Dengue cases in S'pore declining after early spike ahead of peak season: NEA

As at Tuesday, there were 144 active dengue clusters, according to the the National Environment Agency's website. PHOTO: LIANHE ZAOBAO

SINGAPORE - About 11,300 mosquito breeding habitats have been detected here in the first half of the year, though dengue cases have been declining following an early spike ahead of the yearly peak dengue season.

The weekly number of reported dengue cases has declined from a high of 1,568 in May to under 600 in September, while the number of dengue clusters has dropped by about 62 per cent from a high of 422 clusters in June, said the National Environment Agency on Wednesday.

As at Tuesday, there were 144 active dengue clusters, according to the agency's website.

In 2021, a total of about 18,500 mosquito breeding habitats were uncovered islandwide.

Singapore experienced early signs of a dengue outbreak in February, with weekly cases rising above 200, ahead of the June to October peak season.

The early spike was due to a number of factors, including the high Aedes aegypti mosquito population, circulation of the previously uncommon Dengue 3 virus serotype, as well as warm, rainy and humid weather.

"Despite the unusual early rise in dengue cases this year, the collective efforts of stakeholders and the community have allowed us to manage the outbreak without reaching the peak dengue case numbers seen in the huge 2020 outbreak," NEA said.

As at Sept 24, 27,761 dengue cases have been reported. In 2020, dengue cases soared to a record high of 35,315.

"However, continued vigilance is critical, as weekly dengue cases remain high and could continue to remain high beyond the traditional peak dengue season. NEA therefore urges all stakeholders to sustain dengue prevention measures, to bring down dengue case numbers further," the agency added.

Of the 11,300 mosquito breeding habitats detected in the first half of the year, households accounted for 63 per cent of all dengue cluster areas, followed by public areas at 25 per cent. Only 4 per cent of clusters were detected in construction sites and 8 per cent were detected in premises such as schools, dormitories and factories.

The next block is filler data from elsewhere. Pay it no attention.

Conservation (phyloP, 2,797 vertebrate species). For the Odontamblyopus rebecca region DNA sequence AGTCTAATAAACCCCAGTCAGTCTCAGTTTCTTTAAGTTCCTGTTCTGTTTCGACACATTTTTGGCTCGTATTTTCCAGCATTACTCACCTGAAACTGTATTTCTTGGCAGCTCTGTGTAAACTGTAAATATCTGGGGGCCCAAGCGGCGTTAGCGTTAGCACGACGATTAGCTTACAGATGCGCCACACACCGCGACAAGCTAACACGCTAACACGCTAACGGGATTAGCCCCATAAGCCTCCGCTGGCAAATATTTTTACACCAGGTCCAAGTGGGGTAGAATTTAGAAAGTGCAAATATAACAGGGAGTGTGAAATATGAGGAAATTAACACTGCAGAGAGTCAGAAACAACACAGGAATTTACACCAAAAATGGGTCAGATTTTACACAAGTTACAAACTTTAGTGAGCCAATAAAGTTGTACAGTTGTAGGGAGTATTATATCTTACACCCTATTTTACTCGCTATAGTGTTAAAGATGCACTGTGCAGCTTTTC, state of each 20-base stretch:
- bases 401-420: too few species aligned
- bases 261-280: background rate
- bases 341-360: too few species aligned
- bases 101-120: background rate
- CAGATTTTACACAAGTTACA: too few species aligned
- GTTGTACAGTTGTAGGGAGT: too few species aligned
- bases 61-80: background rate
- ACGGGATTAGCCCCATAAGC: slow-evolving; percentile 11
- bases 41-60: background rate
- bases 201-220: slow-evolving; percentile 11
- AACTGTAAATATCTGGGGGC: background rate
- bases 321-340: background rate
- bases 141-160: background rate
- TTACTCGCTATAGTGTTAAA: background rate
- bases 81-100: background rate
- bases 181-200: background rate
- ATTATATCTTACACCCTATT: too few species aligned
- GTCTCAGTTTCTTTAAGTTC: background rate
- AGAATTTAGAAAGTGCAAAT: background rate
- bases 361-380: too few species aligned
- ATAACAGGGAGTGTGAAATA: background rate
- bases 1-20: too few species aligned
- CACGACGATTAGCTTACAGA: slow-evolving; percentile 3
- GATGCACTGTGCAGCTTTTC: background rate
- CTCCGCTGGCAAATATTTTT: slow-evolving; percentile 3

These figures were released in the agency's Integrated Sustainability Report for Financial Year 2021, which provides an account of its corporate, financial and sustainability performance.

The report looks at NEA's performance across 20 areas, including waste reduction, recycling, building Singapore's climate resilience and dengue management.

NEA added that about 409,000 dengue inspections have been conducted in the first half of this year, which includes 2,800 inspections at construction sites.

Fines have also been issued to 1,300 households for mosquito breeding and 6,565 legal notices have been given to home owners and occupiers.

NEA also issued 70 Stop Work Orders to construction sites and charged 28 contractors in court.

Studies have shown that the Singapore population's immunity towards dengue is low. However, the probability of one getting a first infection each year is now at less than 1 per cent, compared with about 5 per cent in the 1970s and 10 per cent in the 1960s.

NEA said that Singapore was the first country to trial and implement Wolbachia technology in high-rise, high-density tropical environments.

Project Wolbachia involves the release of male mosquitoes infected with the Wolbachia bacteria to control the population of Aedes aegypti mosquitoes, which spread dengue. The bacteria is found in many insects, but not in the Aedes aegypti mosquito.

Since July, Project Wolbachia has been expanded to eight additional sites. ST PHOTO: LIM YAOHUI

When male Wolbachia-Aedes mosquitoes mate with female Aedes aegypti mosquitoes that do not carry the bacteria, the resulting eggs do not hatch.

"Field releases of these mosquitoes began in October 2016, after years of laboratory studies, risk assessments and robust public communications and community engagement," said NEA.

Since July, Project Wolbachia has been expanded to eight additional sites, including in Sengkang, Punggol, Hougang and Woodlands.

"While it is hoped that Wolbachia-Aedes technology could be used as a complementary dengue control tool in the future, it is not a silver bullet, and everyone must do their part to reduce the mosquito vector population and mosquito breeding habitats, to minimise the risk of dengue transmission," said NEA.

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